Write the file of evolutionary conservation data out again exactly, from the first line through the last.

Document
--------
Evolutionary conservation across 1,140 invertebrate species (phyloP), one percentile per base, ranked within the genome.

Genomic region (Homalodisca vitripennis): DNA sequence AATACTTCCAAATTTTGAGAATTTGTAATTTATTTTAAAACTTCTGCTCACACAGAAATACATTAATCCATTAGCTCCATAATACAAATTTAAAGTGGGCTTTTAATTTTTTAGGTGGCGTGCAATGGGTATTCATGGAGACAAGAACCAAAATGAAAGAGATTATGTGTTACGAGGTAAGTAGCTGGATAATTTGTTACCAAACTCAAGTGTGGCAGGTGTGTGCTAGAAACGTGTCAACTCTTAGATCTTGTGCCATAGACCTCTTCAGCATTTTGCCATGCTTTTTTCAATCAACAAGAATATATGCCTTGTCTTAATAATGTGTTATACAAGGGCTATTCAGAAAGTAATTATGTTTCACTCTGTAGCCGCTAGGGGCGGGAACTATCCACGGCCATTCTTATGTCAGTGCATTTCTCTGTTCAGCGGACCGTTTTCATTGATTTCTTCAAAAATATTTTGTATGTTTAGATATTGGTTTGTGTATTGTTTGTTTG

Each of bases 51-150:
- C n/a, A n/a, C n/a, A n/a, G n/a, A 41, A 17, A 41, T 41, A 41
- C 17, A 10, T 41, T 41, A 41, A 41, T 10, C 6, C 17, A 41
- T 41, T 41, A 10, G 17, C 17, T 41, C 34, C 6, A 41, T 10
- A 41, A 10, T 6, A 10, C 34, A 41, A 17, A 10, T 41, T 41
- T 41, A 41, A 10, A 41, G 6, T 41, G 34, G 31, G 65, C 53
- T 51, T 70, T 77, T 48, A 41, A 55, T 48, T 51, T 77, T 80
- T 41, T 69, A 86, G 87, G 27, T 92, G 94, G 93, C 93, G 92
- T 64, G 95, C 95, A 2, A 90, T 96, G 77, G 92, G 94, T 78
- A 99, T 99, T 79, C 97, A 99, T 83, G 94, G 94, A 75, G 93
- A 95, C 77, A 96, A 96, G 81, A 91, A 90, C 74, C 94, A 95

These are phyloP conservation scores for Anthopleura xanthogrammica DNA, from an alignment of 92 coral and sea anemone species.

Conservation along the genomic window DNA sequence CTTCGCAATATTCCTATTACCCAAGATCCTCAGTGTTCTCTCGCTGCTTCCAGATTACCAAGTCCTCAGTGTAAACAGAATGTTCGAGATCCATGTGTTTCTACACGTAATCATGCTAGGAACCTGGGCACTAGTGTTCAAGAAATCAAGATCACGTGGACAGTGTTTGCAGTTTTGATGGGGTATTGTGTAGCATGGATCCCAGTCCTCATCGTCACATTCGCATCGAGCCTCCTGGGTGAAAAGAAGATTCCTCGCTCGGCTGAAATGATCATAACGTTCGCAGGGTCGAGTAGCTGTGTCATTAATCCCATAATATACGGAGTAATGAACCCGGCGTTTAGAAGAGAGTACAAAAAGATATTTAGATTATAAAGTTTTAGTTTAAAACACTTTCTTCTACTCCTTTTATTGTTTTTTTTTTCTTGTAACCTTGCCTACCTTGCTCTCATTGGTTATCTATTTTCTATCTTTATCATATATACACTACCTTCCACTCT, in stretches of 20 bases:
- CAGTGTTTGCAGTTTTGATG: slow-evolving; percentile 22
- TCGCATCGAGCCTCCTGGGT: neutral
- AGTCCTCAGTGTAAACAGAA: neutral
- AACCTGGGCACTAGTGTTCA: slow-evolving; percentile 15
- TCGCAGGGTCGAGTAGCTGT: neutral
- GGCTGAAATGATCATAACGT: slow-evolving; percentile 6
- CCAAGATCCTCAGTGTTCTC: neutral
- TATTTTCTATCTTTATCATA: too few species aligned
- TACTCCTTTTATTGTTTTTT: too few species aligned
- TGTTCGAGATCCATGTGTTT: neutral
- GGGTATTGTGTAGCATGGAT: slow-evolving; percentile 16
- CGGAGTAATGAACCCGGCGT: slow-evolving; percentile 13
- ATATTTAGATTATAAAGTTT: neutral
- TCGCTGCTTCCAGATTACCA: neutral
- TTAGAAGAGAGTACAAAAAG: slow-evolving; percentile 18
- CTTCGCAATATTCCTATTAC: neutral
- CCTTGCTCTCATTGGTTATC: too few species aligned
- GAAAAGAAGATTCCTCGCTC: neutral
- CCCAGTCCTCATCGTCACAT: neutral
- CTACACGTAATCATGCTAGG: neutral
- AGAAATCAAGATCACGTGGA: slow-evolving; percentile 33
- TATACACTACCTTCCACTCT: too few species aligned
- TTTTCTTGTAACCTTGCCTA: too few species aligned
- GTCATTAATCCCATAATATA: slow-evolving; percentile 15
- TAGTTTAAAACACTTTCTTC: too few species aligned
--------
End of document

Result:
Evolutionary conservation across 1,140 invertebrate species (phyloP), one percentile per base, ranked within the genome.

Genomic region (Homalodisca vitripennis): DNA sequence AATACTTCCAAATTTTGAGAATTTGTAATTTATTTTAAAACTTCTGCTCACACAGAAATACATTAATCCATTAGCTCCATAATACAAATTTAAAGTGGGCTTTTAATTTTTTAGGTGGCGTGCAATGGGTATTCATGGAGACAAGAACCAAAATGAAAGAGATTATGTGTTACGAGGTAAGTAGCTGGATAATTTGTTACCAAACTCAAGTGTGGCAGGTGTGTGCTAGAAACGTGTCAACTCTTAGATCTTGTGCCATAGACCTCTTCAGCATTTTGCCATGCTTTTTTCAATCAACAAGAATATATGCCTTGTCTTAATAATGTGTTATACAAGGGCTATTCAGAAAGTAATTATGTTTCACTCTGTAGCCGCTAGGGGCGGGAACTATCCACGGCCATTCTTATGTCAGTGCATTTCTCTGTTCAGCGGACCGTTTTCATTGATTTCTTCAAAAATATTTTGTATGTTTAGATATTGGTTTGTGTATTGTTTGTTTG

Each of bases 51-150:
- C n/a, A n/a, C n/a, A n/a, G n/a, A 41, A 17, A 41, T 41, A 41
- C 17, A 10, T 41, T 41, A 41, A 41, T 10, C 6, C 17, A 41
- T 41, T 41, A 10, G 17, C 17, T 41, C 34, C 6, A 41, T 10
- A 41, A 10, T 6, A 10, C 34, A 41, A 17, A 10, T 41, T 41
- T 41, A 41, A 10, A 41, G 6, T 41, G 34, G 31, G 65, C 53
- T 51, T 70, T 77, T 48, A 41, A 55, T 48, T 51, T 77, T 80
- T 41, T 69, A 86, G 87, G 27, T 92, G 94, G 93, C 93, G 92
- T 64, G 95, C 95, A 2, A 90, T 96, G 77, G 92, G 94, T 78
- A 99, T 99, T 79, C 97, A 99, T 83, G 94, G 94, A 75, G 93
- A 95, C 77, A 96, A 96, G 81, A 91, A 90, C 74, C 94, A 95

These are phyloP conservation scores for Anthopleura xanthogrammica DNA, from an alignment of 92 coral and sea anemone species.

Conservation along the genomic window DNA sequence CTTCGCAATATTCCTATTACCCAAGATCCTCAGTGTTCTCTCGCTGCTTCCAGATTACCAAGTCCTCAGTGTAAACAGAATGTTCGAGATCCATGTGTTTCTACACGTAATCATGCTAGGAACCTGGGCACTAGTGTTCAAGAAATCAAGATCACGTGGACAGTGTTTGCAGTTTTGATGGGGTATTGTGTAGCATGGATCCCAGTCCTCATCGTCACATTCGCATCGAGCCTCCTGGGTGAAAAGAAGATTCCTCGCTCGGCTGAAATGATCATAACGTTCGCAGGGTCGAGTAGCTGTGTCATTAATCCCATAATATACGGAGTAATGAACCCGGCGTTTAGAAGAGAGTACAAAAAGATATTTAGATTATAAAGTTTTAGTTTAAAACACTTTCTTCTACTCCTTTTATTGTTTTTTTTTTCTTGTAACCTTGCCTACCTTGCTCTCATTGGTTATCTATTTTCTATCTTTATCATATATACACTACCTTCCACTCT, in stretches of 20 bases:
- CAGTGTTTGCAGTTTTGATG: slow-evolving; percentile 22
- TCGCATCGAGCCTCCTGGGT: neutral
- AGTCCTCAGTGTAAACAGAA: neutral
- AACCTGGGCACTAGTGTTCA: slow-evolving; percentile 15
- TCGCAGGGTCGAGTAGCTGT: neutral
- GGCTGAAATGATCATAACGT: slow-evolving; percentile 6
- CCAAGATCCTCAGTGTTCTC: neutral
- TATTTTCTATCTTTATCATA: too few species aligned
- TACTCCTTTTATTGTTTTTT: too few species aligned
- TGTTCGAGATCCATGTGTTT: neutral
- GGGTATTGTGTAGCATGGAT: slow-evolving; percentile 16
- CGGAGTAATGAACCCGGCGT: slow-evolving; percentile 13
- ATATTTAGATTATAAAGTTT: neutral
- TCGCTGCTTCCAGATTACCA: neutral
- TTAGAAGAGAGTACAAAAAG: slow-evolving; percentile 18
- CTTCGCAATATTCCTATTAC: neutral
- CCTTGCTCTCATTGGTTATC: too few species aligned
- GAAAAGAAGATTCCTCGCTC: neutral
- CCCAGTCCTCATCGTCACAT: neutral
- CTACACGTAATCATGCTAGG: neutral
- AGAAATCAAGATCACGTGGA: slow-evolving; percentile 33
- TATACACTACCTTCCACTCT: too few species aligned
- TTTTCTTGTAACCTTGCCTA: too few species aligned
- GTCATTAATCCCATAATATA: slow-evolving; percentile 15
- TAGTTTAAAACACTTTCTTC: too few species aligned